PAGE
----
Cobham's five-year payout has already out-paced that of the wider market.
The last few years have been tough for investors relying on the FTSE 100 (UKX) to deliver a rising dividend payout.
Looking at the iShares FTSE 100 ETF (LSE: ISF), an exchange-traded fund that tracks the benchmark index, we can see the aggregate payment from Britain's top 100 companies has yet to regain its pre-recession peak:
|Dividend per share||19.1p||20.2p||17.1p||16.2p||18.1p|
Still, there are companies out there that, despite the banking crash and gloomy economy, have managed to deliver a rising dividend throughout the last five years. One such name is FTSE 250 company Cobham (LSE: COB).
If you don't know, Cobham is an international aerospace and defence company whose products and services find their way into military and civil systems. It's been trading for more than 75 years, and has three divisions employing around 10,000 people with customers in 100 countries or so.
With the shares at 226p, the market cap is £2.6 billion. This table summarises Cobham's track record:
|Earnings per share||11.0p||8.8p||16.2p||13.2p||16.8p|
|Dividend per share||4.5p||5.0p||5.5p||6.0p||8.0p|
As you can see, the dividend has increased by 78% during the last five years -- equivalent to a 15.5% compound annual growth rate.
Cobham's strategy is to build positions in faster-growing markets, with a high-technology focus. The group develops leading edge and technically differentiated products and services, and expands both organically and through targeted acquisitions, such as Satcom business Thrane and Thrane recently.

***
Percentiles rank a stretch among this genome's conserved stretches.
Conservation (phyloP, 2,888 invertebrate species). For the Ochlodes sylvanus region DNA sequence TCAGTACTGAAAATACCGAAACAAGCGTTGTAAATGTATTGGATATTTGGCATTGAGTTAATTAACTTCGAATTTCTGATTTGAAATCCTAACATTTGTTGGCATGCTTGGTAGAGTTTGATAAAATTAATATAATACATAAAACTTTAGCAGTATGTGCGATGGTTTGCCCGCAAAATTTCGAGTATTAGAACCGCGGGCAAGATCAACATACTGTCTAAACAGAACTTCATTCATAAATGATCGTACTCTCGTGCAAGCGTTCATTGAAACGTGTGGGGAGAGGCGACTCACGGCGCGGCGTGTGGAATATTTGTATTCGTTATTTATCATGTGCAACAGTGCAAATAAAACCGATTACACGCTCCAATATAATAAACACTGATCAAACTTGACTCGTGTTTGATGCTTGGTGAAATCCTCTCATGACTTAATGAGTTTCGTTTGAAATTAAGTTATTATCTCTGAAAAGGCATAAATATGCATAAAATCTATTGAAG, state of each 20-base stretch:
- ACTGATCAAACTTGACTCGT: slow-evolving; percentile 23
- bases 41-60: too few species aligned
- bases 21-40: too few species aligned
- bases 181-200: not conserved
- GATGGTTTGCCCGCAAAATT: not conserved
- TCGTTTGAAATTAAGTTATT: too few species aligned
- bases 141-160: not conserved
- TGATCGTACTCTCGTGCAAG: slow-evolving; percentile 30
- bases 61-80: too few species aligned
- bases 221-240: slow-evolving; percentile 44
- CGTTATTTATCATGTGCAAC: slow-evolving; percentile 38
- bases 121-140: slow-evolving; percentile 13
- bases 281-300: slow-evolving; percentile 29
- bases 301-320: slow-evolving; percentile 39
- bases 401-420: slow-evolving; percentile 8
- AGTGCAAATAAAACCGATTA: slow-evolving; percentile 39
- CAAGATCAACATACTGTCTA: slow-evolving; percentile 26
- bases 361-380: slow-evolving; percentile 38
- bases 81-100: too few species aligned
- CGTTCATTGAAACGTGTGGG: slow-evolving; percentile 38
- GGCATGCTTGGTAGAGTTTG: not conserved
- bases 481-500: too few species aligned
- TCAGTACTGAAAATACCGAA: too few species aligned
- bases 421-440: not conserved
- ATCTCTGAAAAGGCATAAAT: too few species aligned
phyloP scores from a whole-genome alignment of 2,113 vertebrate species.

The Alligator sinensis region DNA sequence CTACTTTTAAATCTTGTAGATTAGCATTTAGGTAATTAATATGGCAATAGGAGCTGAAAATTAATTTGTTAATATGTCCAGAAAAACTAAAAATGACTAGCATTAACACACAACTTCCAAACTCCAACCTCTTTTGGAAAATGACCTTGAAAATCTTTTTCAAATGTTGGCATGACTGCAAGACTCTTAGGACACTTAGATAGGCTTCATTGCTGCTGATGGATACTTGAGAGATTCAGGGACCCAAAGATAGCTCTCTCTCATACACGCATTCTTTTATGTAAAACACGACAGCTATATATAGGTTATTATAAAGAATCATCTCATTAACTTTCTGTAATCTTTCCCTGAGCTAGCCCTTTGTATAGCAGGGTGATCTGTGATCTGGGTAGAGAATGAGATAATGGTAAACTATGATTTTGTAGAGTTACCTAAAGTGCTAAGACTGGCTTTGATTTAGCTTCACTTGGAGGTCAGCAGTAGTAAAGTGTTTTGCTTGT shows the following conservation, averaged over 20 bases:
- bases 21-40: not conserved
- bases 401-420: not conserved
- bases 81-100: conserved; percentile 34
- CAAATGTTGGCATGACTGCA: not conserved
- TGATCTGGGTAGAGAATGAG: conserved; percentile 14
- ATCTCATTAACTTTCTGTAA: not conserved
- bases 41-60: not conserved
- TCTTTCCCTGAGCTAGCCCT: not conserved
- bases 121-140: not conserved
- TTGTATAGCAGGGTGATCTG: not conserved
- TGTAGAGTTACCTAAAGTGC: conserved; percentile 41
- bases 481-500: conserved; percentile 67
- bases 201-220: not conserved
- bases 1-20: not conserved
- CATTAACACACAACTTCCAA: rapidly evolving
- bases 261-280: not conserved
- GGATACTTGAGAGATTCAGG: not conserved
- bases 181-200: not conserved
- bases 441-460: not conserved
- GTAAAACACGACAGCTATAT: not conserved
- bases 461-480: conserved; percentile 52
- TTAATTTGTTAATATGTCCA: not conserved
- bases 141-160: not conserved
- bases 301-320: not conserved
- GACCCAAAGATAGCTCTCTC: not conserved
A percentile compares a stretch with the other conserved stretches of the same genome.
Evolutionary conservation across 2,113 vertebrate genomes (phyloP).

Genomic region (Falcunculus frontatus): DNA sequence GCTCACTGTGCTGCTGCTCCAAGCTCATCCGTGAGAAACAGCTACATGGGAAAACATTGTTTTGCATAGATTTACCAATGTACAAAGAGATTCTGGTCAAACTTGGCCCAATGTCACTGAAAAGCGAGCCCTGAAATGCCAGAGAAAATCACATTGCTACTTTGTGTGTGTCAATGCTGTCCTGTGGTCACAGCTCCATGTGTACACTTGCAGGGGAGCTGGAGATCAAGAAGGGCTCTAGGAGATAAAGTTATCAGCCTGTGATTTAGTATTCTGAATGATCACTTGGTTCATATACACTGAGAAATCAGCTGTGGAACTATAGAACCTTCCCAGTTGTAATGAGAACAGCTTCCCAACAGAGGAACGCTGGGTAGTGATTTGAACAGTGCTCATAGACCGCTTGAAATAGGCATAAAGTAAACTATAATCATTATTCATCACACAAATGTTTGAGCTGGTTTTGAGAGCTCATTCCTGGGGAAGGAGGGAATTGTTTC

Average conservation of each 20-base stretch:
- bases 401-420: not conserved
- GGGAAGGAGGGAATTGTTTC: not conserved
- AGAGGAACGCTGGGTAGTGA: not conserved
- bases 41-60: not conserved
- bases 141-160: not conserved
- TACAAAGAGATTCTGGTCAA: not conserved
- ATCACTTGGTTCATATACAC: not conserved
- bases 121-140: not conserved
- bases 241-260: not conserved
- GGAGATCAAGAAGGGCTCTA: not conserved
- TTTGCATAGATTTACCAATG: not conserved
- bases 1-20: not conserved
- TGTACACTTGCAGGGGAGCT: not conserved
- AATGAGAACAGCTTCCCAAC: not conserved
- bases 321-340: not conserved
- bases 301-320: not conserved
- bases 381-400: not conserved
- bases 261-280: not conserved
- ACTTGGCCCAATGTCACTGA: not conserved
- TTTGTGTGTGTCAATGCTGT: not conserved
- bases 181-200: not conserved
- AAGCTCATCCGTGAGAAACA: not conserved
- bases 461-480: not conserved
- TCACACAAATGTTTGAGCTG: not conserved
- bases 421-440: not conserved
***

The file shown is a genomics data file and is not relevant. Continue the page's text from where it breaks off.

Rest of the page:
The strategy seems to work, as recent contract wins have seen the order book jump by 25% to £2.5billion in the first quarter of 2012 alone.
But what I really like about Cobham is the consistently strong current of cash flow that its operations generate. The firm seems to command a technical edge that keeps its services strongly in favour with its customers. This happy situation has enabled a robust balance sheet and a commitment to dividend growth.
Cobham's dividend-growth score
I analyse three different features of a company to judge whether its dividend can continue to rise:
1. Dividend cover: earnings covered the last dividend just over twice. Score 4/5
2. Net cash/debt: net gearing is modest around 23%. Score 4/5
3. Outlook/recent trading: modest progress is expected this year. Score 4/5
Overall, I score Cobham 12 out of 15, which encourages me to believe the firm's dividend can continue to out-pace dividends from the FTSE 100.
While the world has been fretting over economic concerns, Cobham has been getting on with the development of its aerospace and defence business. It has chalked up an impressive £500m or so in new business already this year and the execution of that is likely to be highly cash generative if past performance is a guide.
And converting new business into cash is just what's needed to maintain a progressive dividend policy. Indeed, I reckon the outlook for Cobham's dividend is good. Right now, the forecast full-year dividend is around 8.6p per share, which supports a possible income of 3.8%.
Given the impressive dividend growth rate that Cobham has achieved recently, the shares and today's potential income look attractive to me.
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> Kevin does not own any shares mentioned in this article.